The goodness of the Good Samaritan was not only his helpfulness to a man in need. Commentators have astutely pointed out that the Samaritan should have been the least likely to help, based on the ethnic preconceptions of the time. From this we learn that we should serve all people, independent of race or ethnicity or ideology. The message goes deeper than this, however.
The Samaritan was journeying like the others who passed the injured man, yet he alone paused his travelling to care for the wounded traveler. We cannot assume that his journey was any less important than the others', nor can we assume that he was in less of a hurry. We do know, however, that the Samaritan was open to an additional, unintended, higher calling, received as a rupture of intended purpose.
We live in a curious world, wherein efficient, rational action has extremely high moral value. We endlessly praise those who live rational and efficient lives, including those who maximize their time, who stay constantly focused on the task at hand, and who never get distracted by other voices. Admittedly, such people do tend to accomplish many great things.
Another version of the parable of the Good Samaritan is Charles Dickens' classic, A Christmas Carol. Recall the dialogue between Ebenezer Scrooge and the ghost of Jacob Marley, who, in his posthumous state of bondage, laments his mortal doings:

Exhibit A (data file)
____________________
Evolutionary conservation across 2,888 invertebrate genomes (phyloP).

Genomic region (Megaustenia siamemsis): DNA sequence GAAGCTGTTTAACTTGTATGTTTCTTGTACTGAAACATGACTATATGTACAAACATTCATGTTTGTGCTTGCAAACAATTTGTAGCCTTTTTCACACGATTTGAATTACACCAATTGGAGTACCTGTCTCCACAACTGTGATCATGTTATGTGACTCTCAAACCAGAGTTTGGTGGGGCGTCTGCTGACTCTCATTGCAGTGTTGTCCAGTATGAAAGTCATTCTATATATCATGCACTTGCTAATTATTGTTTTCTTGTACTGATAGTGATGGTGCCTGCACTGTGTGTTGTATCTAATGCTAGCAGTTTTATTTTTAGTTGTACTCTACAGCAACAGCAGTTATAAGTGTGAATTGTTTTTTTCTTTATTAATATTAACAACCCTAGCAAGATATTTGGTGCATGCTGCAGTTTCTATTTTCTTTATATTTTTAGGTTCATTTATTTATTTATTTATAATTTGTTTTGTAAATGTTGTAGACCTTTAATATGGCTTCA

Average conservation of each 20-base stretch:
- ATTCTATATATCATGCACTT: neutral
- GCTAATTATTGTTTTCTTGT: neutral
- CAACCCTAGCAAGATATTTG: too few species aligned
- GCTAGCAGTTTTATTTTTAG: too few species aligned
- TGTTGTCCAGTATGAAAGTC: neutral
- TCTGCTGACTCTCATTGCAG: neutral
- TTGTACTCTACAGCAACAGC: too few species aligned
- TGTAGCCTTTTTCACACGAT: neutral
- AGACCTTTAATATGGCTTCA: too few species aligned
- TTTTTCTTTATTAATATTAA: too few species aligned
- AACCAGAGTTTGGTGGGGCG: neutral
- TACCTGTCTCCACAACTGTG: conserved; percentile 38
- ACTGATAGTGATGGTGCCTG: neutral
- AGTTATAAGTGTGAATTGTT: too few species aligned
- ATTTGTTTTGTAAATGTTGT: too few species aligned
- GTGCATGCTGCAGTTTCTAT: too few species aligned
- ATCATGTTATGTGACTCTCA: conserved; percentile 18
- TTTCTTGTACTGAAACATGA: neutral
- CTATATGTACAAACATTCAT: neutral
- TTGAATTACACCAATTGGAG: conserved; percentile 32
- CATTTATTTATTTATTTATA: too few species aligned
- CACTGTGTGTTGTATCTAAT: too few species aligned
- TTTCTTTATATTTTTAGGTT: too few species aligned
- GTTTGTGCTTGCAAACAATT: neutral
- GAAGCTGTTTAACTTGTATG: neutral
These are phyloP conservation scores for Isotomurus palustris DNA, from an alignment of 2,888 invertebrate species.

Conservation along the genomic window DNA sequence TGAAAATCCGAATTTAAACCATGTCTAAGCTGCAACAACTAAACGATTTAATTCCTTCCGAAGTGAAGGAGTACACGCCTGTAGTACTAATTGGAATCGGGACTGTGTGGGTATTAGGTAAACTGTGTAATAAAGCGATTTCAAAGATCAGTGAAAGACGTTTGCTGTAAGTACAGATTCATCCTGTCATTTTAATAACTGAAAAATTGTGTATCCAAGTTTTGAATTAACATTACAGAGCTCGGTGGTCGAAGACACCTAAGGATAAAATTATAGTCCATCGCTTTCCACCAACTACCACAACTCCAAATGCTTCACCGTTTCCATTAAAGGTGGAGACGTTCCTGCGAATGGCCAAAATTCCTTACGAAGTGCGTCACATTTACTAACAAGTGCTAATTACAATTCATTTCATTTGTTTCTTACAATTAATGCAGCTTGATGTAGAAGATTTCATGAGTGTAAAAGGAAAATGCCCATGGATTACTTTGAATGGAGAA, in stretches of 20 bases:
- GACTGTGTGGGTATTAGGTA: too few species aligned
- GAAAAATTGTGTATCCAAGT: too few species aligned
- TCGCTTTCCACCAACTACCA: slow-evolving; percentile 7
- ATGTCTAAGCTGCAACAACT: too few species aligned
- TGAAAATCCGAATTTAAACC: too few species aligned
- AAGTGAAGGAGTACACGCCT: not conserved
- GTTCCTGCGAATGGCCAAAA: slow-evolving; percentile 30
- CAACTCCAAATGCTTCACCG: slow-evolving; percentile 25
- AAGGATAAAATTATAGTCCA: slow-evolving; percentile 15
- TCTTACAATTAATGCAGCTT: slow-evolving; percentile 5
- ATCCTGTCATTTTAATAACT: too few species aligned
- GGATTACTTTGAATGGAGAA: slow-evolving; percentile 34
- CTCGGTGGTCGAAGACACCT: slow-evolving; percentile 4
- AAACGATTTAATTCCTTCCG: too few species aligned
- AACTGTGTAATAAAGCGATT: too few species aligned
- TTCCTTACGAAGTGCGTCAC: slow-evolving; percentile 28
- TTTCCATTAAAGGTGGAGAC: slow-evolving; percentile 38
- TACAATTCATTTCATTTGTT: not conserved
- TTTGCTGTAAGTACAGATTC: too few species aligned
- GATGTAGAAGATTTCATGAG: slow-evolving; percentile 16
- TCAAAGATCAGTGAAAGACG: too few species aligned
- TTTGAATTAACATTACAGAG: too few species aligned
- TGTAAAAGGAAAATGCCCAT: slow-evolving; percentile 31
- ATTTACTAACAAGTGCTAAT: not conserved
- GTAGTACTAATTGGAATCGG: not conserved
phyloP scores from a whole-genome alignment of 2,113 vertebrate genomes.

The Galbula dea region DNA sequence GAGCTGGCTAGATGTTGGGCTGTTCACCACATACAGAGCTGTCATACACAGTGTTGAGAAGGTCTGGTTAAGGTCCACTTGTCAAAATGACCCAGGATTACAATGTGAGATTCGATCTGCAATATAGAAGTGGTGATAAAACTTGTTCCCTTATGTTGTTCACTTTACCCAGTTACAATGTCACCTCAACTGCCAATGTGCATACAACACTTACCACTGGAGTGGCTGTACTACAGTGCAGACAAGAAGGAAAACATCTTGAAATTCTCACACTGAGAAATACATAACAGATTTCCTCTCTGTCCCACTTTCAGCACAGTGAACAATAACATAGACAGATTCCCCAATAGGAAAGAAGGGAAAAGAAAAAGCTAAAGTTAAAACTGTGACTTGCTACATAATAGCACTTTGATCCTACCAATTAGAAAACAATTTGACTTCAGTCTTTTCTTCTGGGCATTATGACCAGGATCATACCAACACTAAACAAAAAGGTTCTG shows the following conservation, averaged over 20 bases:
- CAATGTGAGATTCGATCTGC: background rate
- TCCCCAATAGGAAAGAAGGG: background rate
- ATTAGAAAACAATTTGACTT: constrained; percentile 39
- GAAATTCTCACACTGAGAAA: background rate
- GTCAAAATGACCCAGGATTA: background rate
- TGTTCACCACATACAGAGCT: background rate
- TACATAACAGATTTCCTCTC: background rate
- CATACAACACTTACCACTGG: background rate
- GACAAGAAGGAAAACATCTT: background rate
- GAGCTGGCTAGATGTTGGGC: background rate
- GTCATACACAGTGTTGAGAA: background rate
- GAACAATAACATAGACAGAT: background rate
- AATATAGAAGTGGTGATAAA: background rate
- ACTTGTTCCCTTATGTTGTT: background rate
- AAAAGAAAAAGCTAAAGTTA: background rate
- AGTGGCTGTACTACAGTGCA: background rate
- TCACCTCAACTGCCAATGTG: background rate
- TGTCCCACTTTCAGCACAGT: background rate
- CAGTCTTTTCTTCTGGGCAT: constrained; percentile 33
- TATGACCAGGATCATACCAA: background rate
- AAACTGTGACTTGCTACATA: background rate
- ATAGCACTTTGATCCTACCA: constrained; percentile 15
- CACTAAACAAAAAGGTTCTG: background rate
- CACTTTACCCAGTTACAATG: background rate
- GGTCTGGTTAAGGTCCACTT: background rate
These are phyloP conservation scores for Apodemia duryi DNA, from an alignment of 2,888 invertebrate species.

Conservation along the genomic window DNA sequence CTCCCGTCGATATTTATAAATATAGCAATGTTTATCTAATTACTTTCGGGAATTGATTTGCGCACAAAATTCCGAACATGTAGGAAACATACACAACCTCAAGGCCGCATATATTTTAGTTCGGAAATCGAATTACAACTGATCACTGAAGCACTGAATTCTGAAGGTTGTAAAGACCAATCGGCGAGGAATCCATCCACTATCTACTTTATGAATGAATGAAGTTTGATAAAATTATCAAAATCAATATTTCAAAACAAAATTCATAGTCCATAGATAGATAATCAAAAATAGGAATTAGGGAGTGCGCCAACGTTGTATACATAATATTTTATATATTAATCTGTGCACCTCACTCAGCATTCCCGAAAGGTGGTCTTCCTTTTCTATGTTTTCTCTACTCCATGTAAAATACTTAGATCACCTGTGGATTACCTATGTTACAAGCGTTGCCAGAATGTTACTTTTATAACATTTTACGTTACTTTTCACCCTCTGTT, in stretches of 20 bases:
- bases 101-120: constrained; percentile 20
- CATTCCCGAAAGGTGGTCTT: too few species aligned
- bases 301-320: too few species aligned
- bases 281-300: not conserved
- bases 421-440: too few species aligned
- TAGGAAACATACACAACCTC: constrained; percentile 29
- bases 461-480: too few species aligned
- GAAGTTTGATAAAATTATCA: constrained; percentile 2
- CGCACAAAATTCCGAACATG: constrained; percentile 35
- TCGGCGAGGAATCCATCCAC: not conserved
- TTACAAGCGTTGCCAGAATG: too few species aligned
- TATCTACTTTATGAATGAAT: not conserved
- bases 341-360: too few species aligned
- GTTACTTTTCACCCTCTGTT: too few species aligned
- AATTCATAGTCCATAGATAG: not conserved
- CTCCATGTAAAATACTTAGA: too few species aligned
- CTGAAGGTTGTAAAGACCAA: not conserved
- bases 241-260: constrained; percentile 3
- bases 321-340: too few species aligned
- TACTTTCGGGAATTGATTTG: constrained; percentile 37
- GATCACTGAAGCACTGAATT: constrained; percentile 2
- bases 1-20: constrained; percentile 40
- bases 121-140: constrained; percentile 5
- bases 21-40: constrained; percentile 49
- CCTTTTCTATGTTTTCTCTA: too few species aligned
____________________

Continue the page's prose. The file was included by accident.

"But you were always a good man of business, Jacob," faltered Scrooge, who now began to apply this to himself.
"Business!" cried the Ghost, wringing its hands again. "Mankind was my business. The common welfare was my business; charity, mercy, forbearance, and benevolence, were, all, my business. The dealings of my trade were but a drop of water in the comprehensive ocean of my business!"
In order to live productive and meaningful lives we must engage in purposeful activity, but in doing so, we must take care to remember the business of which we are always about. Being Christlike requires more than rationally planning our activities and taking care to dedicate a certain number of hours to service. In all of our activities, be it planning, errand-running, administrating, teaching, parenting, conversing, or travelling, we must always remain open and responsive to the unanticipated calling to serve a higher purpose. This, I think, in addition to comprising the heart of the parable of the Good Samaritan, reflects the kind of life that Christ himself lived and preached.